MILNEWS.ca News Highlights – 5 Jan 11

  • The troops at work in Afghanistan. “The chopper comes in hard and fast, banking sharply before slamming onto a patch of rutted soil. Troops charge out the back of the Chinook and form a protective cordon. They kneel in the dirt and scan the horizon, rifles ready …. Military intelligence identified the village as a Taliban hiding spot. Until recently, foreign troops had rarely patrolled this part of southern Kandahar province. Their absence let the insurgents move freely, crossing in and out of safe havens in neighbouring Pakistan. The Taliban stage attacks out of Khenjakak. They move supplies and weapons along the nearby Tarnak River to other parts of the province. Military officers suspect they caught the Taliban by surprise last week when they raided Khenjakak for the first time. No one shot at them and the bombs they found were disconnected, a sign that the insurgents weren’t expecting foreign troops to find them. This time could be different. The insurgents know Khenjakak is being targeted. Soldiers at Forward Operating Base Imam Sahib expect a fight. Or booby traps ….”
  • The U.S. Army’s buying 80+ Light Armoured Vehicles from the General Dynamics plant in London, Ontario – deal worth ~$138 million. More from the Canadian Press here, and a company news release here (PDF).
  • On the Coptic Christians in Canada, the Globe & Mail says it has a piece of paper (that they don’t seem to be sharing) saying the risk to the (mostly) Egyptian Orthodox Christians is “medium”, while the Canadian Press says security is being cranked up as they get ready to celebrate Christmas this week.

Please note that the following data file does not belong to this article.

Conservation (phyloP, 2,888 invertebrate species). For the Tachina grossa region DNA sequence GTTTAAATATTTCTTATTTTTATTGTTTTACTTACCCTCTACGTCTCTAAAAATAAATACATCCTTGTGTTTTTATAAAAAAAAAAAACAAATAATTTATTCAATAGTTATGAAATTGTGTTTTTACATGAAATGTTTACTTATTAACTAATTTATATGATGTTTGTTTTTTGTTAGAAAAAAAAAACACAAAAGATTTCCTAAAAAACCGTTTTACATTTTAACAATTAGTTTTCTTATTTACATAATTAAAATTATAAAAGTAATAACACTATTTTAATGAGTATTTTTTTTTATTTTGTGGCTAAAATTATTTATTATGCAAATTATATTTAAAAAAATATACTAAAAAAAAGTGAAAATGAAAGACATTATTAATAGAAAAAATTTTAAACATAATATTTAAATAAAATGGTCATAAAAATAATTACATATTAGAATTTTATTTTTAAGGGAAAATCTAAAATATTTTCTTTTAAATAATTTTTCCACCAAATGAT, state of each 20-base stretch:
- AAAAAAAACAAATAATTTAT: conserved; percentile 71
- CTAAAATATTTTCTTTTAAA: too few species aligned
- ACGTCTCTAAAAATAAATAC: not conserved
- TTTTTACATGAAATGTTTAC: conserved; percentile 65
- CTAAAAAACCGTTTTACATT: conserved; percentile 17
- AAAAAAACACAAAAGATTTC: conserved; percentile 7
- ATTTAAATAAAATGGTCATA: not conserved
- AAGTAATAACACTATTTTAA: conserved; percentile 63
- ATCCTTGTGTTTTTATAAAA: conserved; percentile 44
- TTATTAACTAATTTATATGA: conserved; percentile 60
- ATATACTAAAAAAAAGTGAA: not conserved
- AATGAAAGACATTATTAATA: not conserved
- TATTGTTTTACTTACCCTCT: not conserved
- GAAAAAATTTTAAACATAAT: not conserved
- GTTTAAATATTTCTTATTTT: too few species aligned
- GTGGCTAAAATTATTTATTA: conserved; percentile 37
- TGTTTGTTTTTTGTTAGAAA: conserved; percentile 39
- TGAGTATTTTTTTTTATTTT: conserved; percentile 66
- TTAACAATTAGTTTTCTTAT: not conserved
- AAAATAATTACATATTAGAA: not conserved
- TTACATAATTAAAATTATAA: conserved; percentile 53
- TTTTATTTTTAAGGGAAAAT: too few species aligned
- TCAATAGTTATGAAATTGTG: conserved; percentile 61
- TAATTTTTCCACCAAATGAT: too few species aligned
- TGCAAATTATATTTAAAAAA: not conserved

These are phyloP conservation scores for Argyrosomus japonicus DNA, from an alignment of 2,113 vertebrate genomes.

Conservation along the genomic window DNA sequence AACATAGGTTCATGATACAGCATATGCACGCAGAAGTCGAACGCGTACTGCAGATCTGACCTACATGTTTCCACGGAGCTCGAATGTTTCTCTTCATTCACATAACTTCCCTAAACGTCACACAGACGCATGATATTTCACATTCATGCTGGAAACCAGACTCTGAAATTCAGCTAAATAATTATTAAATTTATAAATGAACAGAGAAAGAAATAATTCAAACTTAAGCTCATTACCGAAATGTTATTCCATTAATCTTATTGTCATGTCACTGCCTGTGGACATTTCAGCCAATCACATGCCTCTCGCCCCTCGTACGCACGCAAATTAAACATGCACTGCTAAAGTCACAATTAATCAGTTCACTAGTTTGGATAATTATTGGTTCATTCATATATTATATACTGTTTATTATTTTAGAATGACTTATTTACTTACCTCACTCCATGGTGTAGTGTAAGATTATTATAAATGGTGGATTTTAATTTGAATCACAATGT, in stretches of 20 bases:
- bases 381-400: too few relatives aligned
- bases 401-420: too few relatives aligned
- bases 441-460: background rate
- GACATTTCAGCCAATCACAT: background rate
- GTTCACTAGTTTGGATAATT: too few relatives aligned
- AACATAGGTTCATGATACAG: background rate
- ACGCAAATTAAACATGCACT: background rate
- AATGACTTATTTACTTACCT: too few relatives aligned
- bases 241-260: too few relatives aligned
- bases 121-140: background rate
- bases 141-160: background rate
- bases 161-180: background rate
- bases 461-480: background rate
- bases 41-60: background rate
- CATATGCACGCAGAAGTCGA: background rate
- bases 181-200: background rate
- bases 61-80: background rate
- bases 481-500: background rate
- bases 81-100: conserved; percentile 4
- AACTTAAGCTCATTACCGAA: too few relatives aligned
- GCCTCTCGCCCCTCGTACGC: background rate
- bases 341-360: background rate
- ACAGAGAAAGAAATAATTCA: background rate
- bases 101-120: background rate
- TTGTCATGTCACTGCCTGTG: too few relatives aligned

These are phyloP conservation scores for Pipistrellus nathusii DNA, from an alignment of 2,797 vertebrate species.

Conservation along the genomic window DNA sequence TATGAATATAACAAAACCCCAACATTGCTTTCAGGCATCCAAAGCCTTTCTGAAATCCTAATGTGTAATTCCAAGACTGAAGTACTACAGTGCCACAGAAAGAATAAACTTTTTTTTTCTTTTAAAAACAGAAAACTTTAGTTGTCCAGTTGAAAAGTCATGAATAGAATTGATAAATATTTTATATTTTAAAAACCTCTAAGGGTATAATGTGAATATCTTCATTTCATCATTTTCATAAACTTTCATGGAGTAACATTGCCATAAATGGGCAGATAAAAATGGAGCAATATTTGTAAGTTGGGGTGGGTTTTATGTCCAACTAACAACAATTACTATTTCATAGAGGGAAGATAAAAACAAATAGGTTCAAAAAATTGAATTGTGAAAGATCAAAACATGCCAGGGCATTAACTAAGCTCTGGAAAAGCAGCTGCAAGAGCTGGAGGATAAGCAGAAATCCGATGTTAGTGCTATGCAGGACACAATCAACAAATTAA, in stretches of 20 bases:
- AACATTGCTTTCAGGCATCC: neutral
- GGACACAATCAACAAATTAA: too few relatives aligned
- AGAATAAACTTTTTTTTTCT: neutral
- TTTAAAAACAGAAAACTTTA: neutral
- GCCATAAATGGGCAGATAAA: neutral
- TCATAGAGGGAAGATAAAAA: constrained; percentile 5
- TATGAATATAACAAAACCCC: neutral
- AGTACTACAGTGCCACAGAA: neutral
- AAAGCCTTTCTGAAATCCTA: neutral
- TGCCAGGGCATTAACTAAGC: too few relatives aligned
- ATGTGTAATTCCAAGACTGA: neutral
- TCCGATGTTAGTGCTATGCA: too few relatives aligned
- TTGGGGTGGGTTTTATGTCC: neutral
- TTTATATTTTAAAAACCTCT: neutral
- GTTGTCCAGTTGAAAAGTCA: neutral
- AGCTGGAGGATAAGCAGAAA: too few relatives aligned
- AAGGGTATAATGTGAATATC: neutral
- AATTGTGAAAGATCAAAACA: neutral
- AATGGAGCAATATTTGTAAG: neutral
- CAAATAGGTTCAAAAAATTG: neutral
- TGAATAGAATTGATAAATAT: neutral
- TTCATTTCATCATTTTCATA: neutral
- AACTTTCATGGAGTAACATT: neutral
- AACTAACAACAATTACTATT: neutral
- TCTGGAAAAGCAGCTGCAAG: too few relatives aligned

• What’s Canada Buying? Looking for someone to make a 155 gram/5.5 ounce “bullet” to be shot out of a special cannon at around 1400 meters per second/~5000 km per hour/3300 miles per hour for research purposes. More on hypervelocity gas guns here (usual Wikipedia caveats) and here.
  • The Canadian Press says it has a piece of paper (which it doesn’t seem to be sharing) saying CSIS is tightening up the rules for its’ foreign agents. “An internal review uncovered policy violations in the international wing of Canada’s spy agency — the latest indication of shortcomings at the branch that oversees growing operations in foreign hotspots. The Canadian Security Intelligence Service audit, completed in 2010, says the spy agency’s policy framework governing certain covert activities “is not adequate.” As a result, “practices frequently do not comply with policy and key controls have been weakened or eliminated.” CSIS said Tuesday that new policies have since been put in place to fill the gaps ….”
  • We’ll see….  “The federal government is poised to sign an international treaty that will make Canada legally responsible for search and rescue in its part of the Arctic. Northern experts say the deal, expected to be signed in May, could pressure Canada into upgrading its capabilities in the region. And, they add, it shows new resolve by the eight nations in the Arctic Council to show the rest of the world that they intend to set the rules for the uppermost reaches of the planet. “By ratcheting up the capabilities of the Arctic Council, countries like the United States, Russia and Canada are essentially saying, ‘No, we have matters under control. We are making laws for this area. You can relax,’ ” said Michael Byers, an international law professor at the University of British Columbia who has written extensively on the Arctic. The deal — quietly reached last December in Reykjavik, Iceland — divides the North into search-and-rescue regions and coordinates emergency response efforts between council members, which include Canada, the United States, Russia, Denmark, Iceland, Norway, Sweden and Finland ….”
  • Taliban Propaganda Watch Taliban reject idea of permanent U.S. bases in Afghanistan.

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